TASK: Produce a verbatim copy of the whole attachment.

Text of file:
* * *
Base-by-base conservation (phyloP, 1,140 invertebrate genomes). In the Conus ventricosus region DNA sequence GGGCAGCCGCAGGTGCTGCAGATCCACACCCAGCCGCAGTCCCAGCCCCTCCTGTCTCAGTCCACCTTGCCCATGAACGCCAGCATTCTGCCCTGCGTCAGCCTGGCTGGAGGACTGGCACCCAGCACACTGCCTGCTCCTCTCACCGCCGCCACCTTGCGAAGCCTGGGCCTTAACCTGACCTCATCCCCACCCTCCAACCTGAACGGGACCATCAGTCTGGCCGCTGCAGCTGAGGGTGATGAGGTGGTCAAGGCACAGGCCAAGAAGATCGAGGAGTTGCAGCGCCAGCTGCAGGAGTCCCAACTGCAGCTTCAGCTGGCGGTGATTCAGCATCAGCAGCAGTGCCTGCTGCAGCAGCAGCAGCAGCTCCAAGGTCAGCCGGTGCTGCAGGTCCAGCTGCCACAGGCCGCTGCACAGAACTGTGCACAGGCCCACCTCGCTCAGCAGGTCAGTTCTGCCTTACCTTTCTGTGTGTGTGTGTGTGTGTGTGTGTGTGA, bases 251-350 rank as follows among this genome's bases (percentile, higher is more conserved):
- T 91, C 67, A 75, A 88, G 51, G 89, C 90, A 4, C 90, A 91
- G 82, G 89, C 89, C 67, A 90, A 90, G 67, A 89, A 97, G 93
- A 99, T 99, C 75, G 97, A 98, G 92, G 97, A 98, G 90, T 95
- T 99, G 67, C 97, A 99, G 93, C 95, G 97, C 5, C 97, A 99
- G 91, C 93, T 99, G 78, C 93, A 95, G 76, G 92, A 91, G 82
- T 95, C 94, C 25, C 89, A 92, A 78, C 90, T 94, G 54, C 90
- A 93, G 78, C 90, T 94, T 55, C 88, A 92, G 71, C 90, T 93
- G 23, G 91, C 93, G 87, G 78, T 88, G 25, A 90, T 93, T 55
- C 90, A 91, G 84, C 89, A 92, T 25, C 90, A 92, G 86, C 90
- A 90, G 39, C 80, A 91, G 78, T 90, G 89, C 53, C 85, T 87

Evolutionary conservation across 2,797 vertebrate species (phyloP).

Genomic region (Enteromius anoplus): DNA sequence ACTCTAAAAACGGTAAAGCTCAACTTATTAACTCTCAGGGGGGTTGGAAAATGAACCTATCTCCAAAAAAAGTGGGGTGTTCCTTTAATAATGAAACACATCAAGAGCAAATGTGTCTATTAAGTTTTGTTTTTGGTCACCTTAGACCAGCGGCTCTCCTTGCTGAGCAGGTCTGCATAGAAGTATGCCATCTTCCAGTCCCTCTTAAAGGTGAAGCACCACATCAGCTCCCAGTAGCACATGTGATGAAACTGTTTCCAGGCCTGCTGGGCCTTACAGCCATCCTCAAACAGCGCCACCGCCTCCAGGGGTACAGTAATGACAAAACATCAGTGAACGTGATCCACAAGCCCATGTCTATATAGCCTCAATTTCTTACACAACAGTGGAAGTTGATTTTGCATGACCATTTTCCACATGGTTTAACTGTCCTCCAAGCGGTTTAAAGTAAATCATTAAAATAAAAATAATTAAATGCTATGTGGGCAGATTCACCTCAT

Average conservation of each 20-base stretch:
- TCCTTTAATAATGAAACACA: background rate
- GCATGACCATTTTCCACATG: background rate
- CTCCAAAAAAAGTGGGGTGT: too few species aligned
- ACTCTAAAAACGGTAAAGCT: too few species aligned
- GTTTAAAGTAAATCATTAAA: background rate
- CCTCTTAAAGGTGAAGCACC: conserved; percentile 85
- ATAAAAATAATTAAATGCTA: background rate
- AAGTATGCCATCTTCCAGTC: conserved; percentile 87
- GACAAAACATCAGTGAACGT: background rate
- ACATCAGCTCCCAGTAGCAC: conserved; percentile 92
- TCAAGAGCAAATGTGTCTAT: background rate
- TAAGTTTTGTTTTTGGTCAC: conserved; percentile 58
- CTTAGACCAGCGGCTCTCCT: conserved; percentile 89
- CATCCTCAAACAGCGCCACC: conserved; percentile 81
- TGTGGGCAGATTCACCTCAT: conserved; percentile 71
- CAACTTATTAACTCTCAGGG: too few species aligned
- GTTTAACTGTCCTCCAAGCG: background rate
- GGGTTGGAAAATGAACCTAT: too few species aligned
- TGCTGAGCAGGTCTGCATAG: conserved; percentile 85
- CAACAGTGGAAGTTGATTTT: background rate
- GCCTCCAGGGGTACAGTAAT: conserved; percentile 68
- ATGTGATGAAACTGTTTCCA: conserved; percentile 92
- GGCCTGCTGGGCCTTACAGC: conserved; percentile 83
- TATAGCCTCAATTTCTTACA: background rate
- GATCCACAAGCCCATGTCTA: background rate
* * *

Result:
Base-by-base conservation (phyloP, 1,140 invertebrate genomes). In the Conus ventricosus region DNA sequence GGGCAGCCGCAGGTGCTGCAGATCCACACCCAGCCGCAGTCCCAGCCCCTCCTGTCTCAGTCCACCTTGCCCATGAACGCCAGCATTCTGCCCTGCGTCAGCCTGGCTGGAGGACTGGCACCCAGCACACTGCCTGCTCCTCTCACCGCCGCCACCTTGCGAAGCCTGGGCCTTAACCTGACCTCATCCCCACCCTCCAACCTGAACGGGACCATCAGTCTGGCCGCTGCAGCTGAGGGTGATGAGGTGGTCAAGGCACAGGCCAAGAAGATCGAGGAGTTGCAGCGCCAGCTGCAGGAGTCCCAACTGCAGCTTCAGCTGGCGGTGATTCAGCATCAGCAGCAGTGCCTGCTGCAGCAGCAGCAGCAGCTCCAAGGTCAGCCGGTGCTGCAGGTCCAGCTGCCACAGGCCGCTGCACAGAACTGTGCACAGGCCCACCTCGCTCAGCAGGTCAGTTCTGCCTTACCTTTCTGTGTGTGTGTGTGTGTGTGTGTGTGTGA, bases 251-350 rank as follows among this genome's bases (percentile, higher is more conserved):
- T 91, C 67, A 75, A 88, G 51, G 89, C 90, A 4, C 90, A 91
- G 82, G 89, C 89, C 67, A 90, A 90, G 67, A 89, A 97, G 93
- A 99, T 99, C 75, G 97, A 98, G 92, G 97, A 98, G 90, T 95
- T 99, G 67, C 97, A 99, G 93, C 95, G 97, C 5, C 97, A 99
- G 91, C 93, T 99, G 78, C 93, A 95, G 76, G 92, A 91, G 82
- T 95, C 94, C 25, C 89, A 92, A 78, C 90, T 94, G 54, C 90
- A 93, G 78, C 90, T 94, T 55, C 88, A 92, G 71, C 90, T 93
- G 23, G 91, C 93, G 87, G 78, T 88, G 25, A 90, T 93, T 55
- C 90, A 91, G 84, C 89, A 92, T 25, C 90, A 92, G 86, C 90
- A 90, G 39, C 80, A 91, G 78, T 90, G 89, C 53, C 85, T 87

Evolutionary conservation across 2,797 vertebrate species (phyloP).

Genomic region (Enteromius anoplus): DNA sequence ACTCTAAAAACGGTAAAGCTCAACTTATTAACTCTCAGGGGGGTTGGAAAATGAACCTATCTCCAAAAAAAGTGGGGTGTTCCTTTAATAATGAAACACATCAAGAGCAAATGTGTCTATTAAGTTTTGTTTTTGGTCACCTTAGACCAGCGGCTCTCCTTGCTGAGCAGGTCTGCATAGAAGTATGCCATCTTCCAGTCCCTCTTAAAGGTGAAGCACCACATCAGCTCCCAGTAGCACATGTGATGAAACTGTTTCCAGGCCTGCTGGGCCTTACAGCCATCCTCAAACAGCGCCACCGCCTCCAGGGGTACAGTAATGACAAAACATCAGTGAACGTGATCCACAAGCCCATGTCTATATAGCCTCAATTTCTTACACAACAGTGGAAGTTGATTTTGCATGACCATTTTCCACATGGTTTAACTGTCCTCCAAGCGGTTTAAAGTAAATCATTAAAATAAAAATAATTAAATGCTATGTGGGCAGATTCACCTCAT

Average conservation of each 20-base stretch:
- TCCTTTAATAATGAAACACA: background rate
- GCATGACCATTTTCCACATG: background rate
- CTCCAAAAAAAGTGGGGTGT: too few species aligned
- ACTCTAAAAACGGTAAAGCT: too few species aligned
- GTTTAAAGTAAATCATTAAA: background rate
- CCTCTTAAAGGTGAAGCACC: conserved; percentile 85
- ATAAAAATAATTAAATGCTA: background rate
- AAGTATGCCATCTTCCAGTC: conserved; percentile 87
- GACAAAACATCAGTGAACGT: background rate
- ACATCAGCTCCCAGTAGCAC: conserved; percentile 92
- TCAAGAGCAAATGTGTCTAT: background rate
- TAAGTTTTGTTTTTGGTCAC: conserved; percentile 58
- CTTAGACCAGCGGCTCTCCT: conserved; percentile 89
- CATCCTCAAACAGCGCCACC: conserved; percentile 81
- TGTGGGCAGATTCACCTCAT: conserved; percentile 71
- CAACTTATTAACTCTCAGGG: too few species aligned
- GTTTAACTGTCCTCCAAGCG: background rate
- GGGTTGGAAAATGAACCTAT: too few species aligned
- TGCTGAGCAGGTCTGCATAG: conserved; percentile 85
- CAACAGTGGAAGTTGATTTT: background rate
- GCCTCCAGGGGTACAGTAAT: conserved; percentile 68
- ATGTGATGAAACTGTTTCCA: conserved; percentile 92
- GGCCTGCTGGGCCTTACAGC: conserved; percentile 83
- TATAGCCTCAATTTCTTACA: background rate
- GATCCACAAGCCCATGTCTA: background rate